A friend on Facebook posted a link to the following New York Times article today. It’s a fascinating editorial piece on student loans, so I thought that I’d repost the first few paragraphs here.
Better Disclosure for Private Loans
About two-thirds of bachelor’s degree recipients borrow to complete their educations. The fortunate among them rely on federal loans that offer a low, fixed-interest rate and broad consumer protections that allow them to defer payments — and stay out of default — if they lose their jobs. But many students have been roped into costlier private student loans that have variable interest rates and few consumer protections.
This means that borrowers who fall on hard times have few options other than default, which can make it more difficult for them to obtain credit, find jobs or rent apartments.
A new study issued jointly last week by the Consumer Financial Protection Bureau and the Department of Education makes clear that the government, Congress in particular, can do a better job of educating families to the significant differences between private and federal loans while making sure that colleges and lenders are upfront and honest about risks.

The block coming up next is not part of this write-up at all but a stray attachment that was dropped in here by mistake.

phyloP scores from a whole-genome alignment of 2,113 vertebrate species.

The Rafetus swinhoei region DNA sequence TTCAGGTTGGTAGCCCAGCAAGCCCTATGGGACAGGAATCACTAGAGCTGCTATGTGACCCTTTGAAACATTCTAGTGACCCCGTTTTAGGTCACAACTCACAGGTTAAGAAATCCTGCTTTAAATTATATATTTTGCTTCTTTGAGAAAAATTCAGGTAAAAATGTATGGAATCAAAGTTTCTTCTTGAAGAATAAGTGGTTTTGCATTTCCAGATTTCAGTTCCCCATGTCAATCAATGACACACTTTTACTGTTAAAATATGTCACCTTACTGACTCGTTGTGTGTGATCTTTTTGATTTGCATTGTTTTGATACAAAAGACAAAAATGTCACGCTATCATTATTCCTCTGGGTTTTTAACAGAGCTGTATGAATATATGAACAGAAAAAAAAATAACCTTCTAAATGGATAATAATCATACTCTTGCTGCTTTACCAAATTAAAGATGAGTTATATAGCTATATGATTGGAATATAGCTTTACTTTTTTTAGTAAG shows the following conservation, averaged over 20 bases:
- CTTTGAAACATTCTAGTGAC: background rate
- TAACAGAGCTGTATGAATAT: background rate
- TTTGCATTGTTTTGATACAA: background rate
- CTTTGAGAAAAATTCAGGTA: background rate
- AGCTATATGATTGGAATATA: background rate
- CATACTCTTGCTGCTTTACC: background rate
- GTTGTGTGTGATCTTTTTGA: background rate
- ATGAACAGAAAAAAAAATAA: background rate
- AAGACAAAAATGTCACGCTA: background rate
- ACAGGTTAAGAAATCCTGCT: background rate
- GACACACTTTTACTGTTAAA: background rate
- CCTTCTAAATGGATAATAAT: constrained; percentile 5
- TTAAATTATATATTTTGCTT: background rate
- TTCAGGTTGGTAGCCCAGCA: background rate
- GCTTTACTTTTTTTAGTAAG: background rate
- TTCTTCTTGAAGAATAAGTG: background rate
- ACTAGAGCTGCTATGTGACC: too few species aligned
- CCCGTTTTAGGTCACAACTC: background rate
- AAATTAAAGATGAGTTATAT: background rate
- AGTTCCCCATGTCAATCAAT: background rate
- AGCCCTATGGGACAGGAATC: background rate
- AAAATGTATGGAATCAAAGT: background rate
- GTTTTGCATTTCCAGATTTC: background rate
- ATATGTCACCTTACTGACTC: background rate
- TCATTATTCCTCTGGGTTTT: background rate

The study’s most distressing finding is that more than 40 percent of students who borrowed privately were in fact eligible to borrow from the safer and generally less costly federal program. Those students, and the parents who co-signed for them, simply may not have known the difference between the two kinds of loans because no one told them. But because of variable interest rates, even sophisticated borrowers may not be prepared for “payment shock” when graduation rolls around and the first bill arrives in the mail.
You can read the rest of the article by clicking here. You can also read the study by the Consumer Financial Protection Bureau and the Department of Education by clicking here. Both of these links are also available in the Other Links You May Want To Click section above.
I’ve talked about this before, but I am a big proponent of personal responsibility. If you sign to take out a loan, that is your decision and you ought to own up to it. However, there are some very deceptive practices out there, and I don’t think that every 18-year-old kid is wise enough to understand all the intricacies of signing a loan. I certainly wasn’t. I signed for my first student loan when I was 20 and halfway through a college degree, and it still took me quite a while to understand the seventeen pages of information that I was given by the loan company.
Student loans are invaluable ways for people to gain access to higher education, but if lenders are allowed to keep taking advantage of young adults new to the financial world, all we’re doing is setting the next generation up for a lifetime of financial failure. Surely we can do better.